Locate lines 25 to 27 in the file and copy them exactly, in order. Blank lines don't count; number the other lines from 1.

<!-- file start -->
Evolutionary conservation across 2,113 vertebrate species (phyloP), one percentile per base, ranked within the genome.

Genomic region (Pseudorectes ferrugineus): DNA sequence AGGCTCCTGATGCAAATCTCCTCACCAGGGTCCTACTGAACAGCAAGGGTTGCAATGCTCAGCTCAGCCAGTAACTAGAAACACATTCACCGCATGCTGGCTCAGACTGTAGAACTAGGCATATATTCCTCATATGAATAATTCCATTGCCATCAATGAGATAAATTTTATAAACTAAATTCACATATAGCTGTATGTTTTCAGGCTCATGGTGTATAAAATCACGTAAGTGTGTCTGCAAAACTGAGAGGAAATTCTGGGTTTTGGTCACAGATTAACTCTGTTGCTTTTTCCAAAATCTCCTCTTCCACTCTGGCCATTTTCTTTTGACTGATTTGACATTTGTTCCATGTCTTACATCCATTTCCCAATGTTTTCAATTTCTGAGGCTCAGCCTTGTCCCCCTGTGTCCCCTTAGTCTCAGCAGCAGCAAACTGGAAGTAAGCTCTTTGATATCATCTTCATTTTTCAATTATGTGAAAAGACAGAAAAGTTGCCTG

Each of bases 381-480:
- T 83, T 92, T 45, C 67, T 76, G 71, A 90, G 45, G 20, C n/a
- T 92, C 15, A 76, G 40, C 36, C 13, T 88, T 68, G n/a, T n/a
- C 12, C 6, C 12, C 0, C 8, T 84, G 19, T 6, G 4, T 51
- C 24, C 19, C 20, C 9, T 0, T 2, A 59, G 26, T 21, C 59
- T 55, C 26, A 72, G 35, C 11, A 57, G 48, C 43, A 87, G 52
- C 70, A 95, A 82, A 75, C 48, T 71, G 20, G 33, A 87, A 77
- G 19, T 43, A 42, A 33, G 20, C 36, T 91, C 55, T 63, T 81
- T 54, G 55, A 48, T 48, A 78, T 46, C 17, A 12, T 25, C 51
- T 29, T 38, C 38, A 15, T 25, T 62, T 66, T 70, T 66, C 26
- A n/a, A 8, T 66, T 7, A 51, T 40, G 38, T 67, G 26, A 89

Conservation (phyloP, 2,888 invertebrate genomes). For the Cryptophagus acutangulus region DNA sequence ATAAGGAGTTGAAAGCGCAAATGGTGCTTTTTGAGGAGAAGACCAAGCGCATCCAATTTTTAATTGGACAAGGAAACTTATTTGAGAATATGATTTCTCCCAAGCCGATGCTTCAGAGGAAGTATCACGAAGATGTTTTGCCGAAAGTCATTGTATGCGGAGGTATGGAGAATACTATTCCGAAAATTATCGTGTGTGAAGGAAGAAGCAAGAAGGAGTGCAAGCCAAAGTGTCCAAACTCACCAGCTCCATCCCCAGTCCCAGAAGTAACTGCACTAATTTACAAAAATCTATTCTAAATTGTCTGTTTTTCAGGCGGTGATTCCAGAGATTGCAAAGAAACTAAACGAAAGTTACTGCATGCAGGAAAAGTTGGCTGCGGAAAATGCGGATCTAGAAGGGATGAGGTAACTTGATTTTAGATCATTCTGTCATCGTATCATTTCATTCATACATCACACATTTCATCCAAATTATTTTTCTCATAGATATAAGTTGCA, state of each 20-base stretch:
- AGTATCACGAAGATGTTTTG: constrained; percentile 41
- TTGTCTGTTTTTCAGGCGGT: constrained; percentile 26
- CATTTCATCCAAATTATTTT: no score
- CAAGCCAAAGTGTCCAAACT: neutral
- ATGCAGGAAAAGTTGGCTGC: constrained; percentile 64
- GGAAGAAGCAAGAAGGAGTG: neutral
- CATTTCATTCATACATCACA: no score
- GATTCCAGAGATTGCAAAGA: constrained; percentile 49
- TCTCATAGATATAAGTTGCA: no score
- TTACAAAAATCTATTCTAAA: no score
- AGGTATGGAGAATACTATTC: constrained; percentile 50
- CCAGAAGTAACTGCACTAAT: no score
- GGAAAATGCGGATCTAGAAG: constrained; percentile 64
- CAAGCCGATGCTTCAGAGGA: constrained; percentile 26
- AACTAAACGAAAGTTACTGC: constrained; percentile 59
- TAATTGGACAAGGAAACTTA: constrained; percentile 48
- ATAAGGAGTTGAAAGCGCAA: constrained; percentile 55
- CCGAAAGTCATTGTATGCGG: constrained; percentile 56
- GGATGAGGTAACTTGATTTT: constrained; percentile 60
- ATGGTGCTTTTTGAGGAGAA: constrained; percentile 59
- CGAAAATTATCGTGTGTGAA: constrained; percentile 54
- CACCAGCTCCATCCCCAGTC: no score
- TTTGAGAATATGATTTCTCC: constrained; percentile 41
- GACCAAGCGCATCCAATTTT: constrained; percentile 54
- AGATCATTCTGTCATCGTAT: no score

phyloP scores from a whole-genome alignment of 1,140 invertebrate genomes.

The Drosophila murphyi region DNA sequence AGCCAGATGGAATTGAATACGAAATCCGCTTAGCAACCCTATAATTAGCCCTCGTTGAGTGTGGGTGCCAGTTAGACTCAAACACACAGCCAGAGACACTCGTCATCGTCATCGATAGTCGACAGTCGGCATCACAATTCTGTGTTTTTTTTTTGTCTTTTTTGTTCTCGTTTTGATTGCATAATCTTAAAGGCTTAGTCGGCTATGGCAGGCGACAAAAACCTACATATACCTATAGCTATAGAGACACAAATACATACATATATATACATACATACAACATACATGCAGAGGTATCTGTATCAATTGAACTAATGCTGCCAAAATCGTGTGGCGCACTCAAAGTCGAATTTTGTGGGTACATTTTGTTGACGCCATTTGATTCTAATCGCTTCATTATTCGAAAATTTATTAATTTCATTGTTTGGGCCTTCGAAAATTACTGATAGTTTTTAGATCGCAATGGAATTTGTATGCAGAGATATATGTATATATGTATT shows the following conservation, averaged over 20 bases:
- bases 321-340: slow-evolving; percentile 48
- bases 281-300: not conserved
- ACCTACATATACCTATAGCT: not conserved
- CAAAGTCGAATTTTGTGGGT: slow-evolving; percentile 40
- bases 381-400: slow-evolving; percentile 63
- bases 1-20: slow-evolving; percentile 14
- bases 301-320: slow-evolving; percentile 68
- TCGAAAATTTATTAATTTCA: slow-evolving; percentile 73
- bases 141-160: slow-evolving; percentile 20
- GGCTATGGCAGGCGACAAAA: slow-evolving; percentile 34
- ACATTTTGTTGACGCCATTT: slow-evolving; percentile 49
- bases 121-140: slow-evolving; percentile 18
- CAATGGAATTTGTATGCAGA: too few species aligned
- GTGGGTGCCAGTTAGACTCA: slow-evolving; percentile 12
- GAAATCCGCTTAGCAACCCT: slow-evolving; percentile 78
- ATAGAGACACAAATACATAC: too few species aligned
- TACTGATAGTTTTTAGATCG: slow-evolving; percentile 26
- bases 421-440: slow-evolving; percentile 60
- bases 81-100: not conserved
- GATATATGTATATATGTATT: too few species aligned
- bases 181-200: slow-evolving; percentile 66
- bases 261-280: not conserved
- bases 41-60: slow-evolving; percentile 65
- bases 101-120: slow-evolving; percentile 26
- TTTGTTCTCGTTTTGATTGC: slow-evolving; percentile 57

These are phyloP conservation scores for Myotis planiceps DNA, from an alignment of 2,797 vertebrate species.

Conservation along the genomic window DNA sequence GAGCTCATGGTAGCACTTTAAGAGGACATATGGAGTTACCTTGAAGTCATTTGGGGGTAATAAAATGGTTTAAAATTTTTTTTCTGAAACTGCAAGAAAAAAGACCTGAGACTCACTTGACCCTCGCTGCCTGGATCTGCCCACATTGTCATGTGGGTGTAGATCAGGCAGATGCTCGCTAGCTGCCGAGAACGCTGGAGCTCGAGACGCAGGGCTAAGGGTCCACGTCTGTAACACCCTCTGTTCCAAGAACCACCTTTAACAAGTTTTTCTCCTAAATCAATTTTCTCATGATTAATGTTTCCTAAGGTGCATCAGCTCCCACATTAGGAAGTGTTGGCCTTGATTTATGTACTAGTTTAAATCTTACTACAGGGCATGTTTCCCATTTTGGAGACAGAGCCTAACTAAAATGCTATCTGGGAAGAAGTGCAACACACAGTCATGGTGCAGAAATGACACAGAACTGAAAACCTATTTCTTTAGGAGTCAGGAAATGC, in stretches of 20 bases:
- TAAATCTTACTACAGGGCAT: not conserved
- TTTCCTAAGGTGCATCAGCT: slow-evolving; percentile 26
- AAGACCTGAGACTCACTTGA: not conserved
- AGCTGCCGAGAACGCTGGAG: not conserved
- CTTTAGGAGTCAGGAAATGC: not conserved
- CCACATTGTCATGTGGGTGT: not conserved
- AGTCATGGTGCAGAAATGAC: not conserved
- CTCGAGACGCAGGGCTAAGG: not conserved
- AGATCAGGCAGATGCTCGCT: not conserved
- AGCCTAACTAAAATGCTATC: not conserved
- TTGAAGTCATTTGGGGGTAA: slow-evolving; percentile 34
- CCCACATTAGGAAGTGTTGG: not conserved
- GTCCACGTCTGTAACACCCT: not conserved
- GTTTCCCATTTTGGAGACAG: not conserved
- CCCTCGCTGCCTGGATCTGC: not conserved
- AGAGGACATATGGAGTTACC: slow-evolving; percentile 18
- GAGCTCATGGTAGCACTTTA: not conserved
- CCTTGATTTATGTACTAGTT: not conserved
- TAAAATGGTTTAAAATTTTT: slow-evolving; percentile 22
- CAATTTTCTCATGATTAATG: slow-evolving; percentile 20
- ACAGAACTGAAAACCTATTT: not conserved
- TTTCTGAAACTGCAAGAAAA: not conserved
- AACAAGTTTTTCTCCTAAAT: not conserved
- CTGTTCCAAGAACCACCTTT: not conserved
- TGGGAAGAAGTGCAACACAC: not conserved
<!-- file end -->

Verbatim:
- AGGTATGGAGAATACTATTC: constrained; percentile 50
- CCAGAAGTAACTGCACTAAT: no score
- GGAAAATGCGGATCTAGAAG: constrained; percentile 64